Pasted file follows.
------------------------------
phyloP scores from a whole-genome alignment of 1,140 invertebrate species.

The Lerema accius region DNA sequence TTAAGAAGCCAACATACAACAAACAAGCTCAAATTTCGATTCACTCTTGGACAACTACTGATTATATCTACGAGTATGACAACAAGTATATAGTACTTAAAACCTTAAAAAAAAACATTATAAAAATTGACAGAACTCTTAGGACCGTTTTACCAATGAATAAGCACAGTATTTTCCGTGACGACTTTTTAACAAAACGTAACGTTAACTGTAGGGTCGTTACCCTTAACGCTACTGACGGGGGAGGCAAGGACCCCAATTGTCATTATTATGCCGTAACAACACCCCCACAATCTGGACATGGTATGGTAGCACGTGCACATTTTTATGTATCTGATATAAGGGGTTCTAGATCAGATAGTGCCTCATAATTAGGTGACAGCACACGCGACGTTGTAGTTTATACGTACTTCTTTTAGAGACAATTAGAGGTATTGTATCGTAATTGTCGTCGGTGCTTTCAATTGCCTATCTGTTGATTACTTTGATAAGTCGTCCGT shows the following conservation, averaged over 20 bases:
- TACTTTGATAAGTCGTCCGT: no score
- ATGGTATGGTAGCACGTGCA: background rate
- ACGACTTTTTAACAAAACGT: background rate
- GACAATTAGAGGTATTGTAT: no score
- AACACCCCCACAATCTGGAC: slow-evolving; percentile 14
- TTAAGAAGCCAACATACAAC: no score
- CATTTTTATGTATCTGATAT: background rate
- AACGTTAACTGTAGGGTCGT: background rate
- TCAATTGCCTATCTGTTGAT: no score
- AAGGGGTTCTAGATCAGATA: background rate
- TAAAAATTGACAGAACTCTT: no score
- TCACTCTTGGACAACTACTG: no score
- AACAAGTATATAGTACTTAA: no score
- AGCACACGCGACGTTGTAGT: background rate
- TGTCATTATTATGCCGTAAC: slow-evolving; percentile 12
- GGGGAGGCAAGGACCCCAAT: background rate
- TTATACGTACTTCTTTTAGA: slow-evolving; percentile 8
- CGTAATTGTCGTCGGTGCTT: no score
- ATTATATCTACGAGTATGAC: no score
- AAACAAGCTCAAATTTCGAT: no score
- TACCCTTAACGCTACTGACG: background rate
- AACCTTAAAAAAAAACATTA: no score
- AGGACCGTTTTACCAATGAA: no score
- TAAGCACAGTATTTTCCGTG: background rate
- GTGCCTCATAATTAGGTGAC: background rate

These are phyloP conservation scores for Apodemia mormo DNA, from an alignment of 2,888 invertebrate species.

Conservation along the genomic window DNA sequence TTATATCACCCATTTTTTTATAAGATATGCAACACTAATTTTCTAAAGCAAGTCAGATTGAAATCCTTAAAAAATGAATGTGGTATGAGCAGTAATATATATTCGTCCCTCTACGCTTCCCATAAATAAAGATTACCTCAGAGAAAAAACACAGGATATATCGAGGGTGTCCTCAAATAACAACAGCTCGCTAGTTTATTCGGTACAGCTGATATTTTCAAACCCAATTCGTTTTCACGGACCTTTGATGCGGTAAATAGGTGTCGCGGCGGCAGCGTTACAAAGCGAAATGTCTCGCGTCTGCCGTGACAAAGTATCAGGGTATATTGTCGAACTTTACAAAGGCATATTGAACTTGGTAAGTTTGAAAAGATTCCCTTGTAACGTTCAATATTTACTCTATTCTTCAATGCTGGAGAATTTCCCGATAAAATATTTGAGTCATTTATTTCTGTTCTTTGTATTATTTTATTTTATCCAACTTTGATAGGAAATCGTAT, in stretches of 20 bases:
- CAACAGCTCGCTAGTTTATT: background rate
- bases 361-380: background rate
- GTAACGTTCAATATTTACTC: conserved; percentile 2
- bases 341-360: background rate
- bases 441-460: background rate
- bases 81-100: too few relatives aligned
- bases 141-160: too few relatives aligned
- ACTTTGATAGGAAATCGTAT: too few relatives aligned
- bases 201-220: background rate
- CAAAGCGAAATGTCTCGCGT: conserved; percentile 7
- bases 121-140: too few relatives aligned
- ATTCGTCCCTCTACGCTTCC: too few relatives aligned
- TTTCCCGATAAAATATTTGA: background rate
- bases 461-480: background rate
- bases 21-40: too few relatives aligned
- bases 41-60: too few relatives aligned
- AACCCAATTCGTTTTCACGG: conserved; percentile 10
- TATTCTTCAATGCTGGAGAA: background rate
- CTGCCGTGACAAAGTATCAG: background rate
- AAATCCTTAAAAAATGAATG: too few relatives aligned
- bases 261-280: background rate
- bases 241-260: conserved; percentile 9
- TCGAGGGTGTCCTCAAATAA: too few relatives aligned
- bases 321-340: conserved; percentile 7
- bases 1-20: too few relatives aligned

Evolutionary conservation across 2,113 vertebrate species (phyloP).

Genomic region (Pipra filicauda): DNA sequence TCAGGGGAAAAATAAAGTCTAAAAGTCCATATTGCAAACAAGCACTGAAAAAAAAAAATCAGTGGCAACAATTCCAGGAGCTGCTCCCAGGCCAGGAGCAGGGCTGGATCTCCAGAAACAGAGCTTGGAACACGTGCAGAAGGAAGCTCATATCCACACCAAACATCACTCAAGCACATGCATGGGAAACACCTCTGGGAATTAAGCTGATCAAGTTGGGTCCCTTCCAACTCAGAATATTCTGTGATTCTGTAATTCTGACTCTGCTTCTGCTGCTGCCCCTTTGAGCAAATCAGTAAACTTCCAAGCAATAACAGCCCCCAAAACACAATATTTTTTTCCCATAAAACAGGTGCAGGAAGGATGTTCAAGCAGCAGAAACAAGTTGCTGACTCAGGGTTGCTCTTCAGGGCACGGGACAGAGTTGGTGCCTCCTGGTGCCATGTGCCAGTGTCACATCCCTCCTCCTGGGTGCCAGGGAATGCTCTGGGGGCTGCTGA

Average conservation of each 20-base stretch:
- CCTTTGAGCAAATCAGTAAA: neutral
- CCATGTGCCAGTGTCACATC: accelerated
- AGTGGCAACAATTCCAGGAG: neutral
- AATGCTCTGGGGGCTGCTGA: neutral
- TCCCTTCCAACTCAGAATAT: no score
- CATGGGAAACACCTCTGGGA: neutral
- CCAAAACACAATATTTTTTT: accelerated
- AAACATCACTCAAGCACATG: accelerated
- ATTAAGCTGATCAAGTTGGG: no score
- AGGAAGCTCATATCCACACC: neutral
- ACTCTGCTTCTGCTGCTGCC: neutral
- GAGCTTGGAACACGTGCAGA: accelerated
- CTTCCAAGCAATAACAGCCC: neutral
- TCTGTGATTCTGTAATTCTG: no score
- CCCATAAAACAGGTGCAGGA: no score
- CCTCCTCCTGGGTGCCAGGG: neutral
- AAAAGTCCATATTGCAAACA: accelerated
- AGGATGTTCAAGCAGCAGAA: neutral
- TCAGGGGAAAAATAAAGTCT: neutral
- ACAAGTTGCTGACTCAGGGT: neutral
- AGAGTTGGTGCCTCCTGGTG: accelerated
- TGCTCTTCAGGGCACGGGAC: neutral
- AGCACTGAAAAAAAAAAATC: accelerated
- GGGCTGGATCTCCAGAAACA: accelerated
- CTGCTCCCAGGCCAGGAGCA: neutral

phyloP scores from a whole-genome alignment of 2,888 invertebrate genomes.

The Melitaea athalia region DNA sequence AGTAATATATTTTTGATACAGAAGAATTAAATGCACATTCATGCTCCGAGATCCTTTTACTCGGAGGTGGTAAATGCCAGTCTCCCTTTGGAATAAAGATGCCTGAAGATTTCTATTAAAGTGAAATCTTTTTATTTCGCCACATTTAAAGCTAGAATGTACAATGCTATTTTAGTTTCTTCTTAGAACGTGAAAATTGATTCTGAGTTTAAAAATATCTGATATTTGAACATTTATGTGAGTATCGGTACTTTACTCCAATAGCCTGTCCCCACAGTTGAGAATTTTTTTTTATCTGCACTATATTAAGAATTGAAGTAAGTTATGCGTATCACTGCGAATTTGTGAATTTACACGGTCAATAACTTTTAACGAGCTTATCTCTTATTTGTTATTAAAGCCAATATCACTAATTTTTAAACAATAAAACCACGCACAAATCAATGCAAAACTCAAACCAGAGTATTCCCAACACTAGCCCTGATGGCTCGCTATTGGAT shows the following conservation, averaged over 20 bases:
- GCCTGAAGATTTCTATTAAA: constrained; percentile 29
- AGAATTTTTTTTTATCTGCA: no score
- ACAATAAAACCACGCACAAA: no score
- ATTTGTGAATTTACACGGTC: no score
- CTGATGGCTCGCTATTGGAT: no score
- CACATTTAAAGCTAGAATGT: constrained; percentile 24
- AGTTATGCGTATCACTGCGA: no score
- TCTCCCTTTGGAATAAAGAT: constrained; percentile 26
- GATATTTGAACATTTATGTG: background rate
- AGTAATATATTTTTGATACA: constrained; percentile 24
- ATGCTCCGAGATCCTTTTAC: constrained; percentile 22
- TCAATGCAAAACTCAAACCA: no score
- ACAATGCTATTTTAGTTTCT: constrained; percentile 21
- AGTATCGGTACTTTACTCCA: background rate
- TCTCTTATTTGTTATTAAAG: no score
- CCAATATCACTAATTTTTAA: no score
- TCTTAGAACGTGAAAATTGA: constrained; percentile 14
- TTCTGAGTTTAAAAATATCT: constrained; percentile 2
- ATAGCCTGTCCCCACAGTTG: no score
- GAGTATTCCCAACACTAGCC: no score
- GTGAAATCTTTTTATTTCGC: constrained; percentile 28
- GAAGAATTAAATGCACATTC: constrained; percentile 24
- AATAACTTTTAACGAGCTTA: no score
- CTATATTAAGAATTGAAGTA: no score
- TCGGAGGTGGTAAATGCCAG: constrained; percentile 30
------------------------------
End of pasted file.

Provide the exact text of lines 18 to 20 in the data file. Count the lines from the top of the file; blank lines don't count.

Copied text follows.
- GGGGAGGCAAGGACCCCAAT: background rate
- TTATACGTACTTCTTTTAGA: slow-evolving; percentile 8
- CGTAATTGTCGTCGGTGCTT: no score